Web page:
A lot of things that don’t really matter, including a scene of Honda teaching Ren the best way to enjoy xiaolongbao, a type of Chinese steamed bun.
Are you a plotter or a pantser?
I tried to plot, but that didn’t work. I normally have a sense of beginning, somewhat of an ending (though, most of the time, it changes), but nothing inbetween.
– What is your favorite part of your writing process, and why?
The first draft! I’m always pleasantly surprised by the unexpected places my characters lead me to.

– What is the most challenging part of your writing process, and why?
The last few edits are the hardest for me. By then, I have grown too familiar with my work. It’s hard to discern the trees from the forest.

– Can you share your writing routine? (e.g. How do you carve out your writing time? Where do you normally write?)
I do my writing after I drop my kids at school, and until it’s time to pick them up. That gives me about a five hour solid time block. Most of my writing is done on random benches around my kids’ school.
– Have you ever gotten writer’s block? If yes, how do you overcome it?
Some people are going to hate me for saying this, but I don’t believe in writer’s block.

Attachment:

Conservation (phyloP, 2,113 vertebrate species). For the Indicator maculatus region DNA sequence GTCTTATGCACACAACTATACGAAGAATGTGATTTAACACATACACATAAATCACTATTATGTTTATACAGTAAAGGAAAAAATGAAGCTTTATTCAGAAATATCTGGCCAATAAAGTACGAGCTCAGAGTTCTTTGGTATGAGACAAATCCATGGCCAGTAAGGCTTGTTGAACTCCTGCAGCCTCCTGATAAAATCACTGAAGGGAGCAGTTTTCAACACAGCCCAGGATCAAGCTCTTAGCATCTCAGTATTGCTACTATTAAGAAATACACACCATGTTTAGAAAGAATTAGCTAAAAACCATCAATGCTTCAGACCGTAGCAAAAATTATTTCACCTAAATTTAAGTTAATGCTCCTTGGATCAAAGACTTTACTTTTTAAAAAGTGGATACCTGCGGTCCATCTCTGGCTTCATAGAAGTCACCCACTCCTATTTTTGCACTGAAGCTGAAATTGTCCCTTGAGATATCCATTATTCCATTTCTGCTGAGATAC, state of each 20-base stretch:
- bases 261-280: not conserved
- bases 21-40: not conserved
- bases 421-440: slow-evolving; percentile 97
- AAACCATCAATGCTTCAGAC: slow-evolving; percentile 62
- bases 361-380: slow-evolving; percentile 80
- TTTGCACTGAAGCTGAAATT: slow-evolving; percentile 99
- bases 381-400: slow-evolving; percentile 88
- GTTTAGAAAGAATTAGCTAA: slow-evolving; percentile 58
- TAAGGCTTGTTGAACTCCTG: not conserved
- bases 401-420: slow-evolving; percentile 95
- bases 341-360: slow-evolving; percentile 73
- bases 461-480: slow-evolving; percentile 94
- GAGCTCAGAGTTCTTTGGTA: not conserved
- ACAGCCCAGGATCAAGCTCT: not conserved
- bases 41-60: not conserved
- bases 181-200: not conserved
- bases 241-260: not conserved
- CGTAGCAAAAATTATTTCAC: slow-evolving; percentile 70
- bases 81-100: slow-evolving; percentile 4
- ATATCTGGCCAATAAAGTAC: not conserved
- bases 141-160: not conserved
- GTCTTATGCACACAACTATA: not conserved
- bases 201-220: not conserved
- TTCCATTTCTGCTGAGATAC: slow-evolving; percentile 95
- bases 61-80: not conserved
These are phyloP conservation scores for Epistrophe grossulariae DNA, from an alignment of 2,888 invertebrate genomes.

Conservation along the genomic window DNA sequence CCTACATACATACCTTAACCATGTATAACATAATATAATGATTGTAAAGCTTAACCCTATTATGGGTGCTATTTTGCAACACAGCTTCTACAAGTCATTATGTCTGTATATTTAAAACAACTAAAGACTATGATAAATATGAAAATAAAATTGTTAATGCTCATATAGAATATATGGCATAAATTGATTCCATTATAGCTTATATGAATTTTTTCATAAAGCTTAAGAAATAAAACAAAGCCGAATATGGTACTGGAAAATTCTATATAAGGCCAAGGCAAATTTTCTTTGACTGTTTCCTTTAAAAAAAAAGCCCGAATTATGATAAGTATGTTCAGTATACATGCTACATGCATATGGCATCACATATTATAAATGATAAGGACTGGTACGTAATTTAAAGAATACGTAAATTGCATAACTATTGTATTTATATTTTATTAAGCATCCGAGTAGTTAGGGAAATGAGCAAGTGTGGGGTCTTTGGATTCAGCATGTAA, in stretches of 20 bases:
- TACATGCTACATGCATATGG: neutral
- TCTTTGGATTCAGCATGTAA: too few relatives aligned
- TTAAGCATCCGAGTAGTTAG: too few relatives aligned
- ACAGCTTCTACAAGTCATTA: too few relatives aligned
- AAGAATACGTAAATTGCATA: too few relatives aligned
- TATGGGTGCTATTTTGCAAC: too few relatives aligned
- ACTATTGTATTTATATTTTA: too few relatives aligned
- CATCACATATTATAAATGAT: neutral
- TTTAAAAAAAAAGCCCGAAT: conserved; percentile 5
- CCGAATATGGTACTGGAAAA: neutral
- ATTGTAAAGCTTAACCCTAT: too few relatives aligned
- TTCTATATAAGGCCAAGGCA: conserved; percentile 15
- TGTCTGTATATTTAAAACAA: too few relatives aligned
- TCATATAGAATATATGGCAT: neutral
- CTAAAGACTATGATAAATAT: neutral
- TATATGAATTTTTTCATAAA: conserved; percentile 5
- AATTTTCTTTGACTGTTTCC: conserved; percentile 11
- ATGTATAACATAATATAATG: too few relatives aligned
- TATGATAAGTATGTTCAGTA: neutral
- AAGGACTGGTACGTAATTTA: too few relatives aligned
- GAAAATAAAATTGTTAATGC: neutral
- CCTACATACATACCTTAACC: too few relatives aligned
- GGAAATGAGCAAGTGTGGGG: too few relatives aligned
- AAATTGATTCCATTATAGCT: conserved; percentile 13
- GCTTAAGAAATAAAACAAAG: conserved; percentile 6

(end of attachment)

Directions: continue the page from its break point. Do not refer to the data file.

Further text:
– If you could tell your younger writing self anything, what would it be?
Be patient. Be very, very patent, because publishing moves in a different time from the rest of the world. It’s so sloooowwwww. There is a lot of waiting, and I’m not good with waiting—but I’m learning!

– How many unpublished and half-finished books do you have?
RAINBIRDS, my debut novel, is the first novel I ever wrote. I know this is not a common scenario in traditional publishing, and I’ve been so lucky.

– Do you have any writing quirks?
I like to write on a big table.

THE WRITER

– Tell us about yourself.
I was born and raised in Surabaya, a city in East Java and also the second most populated city in Indonesia. In my mid-teens, I migrated to Singapore, which I now call home. I live with my husband, three beautiful daughters, and a broken-coated Jack Russell named ‘Hunter.’

– How did you get into writing?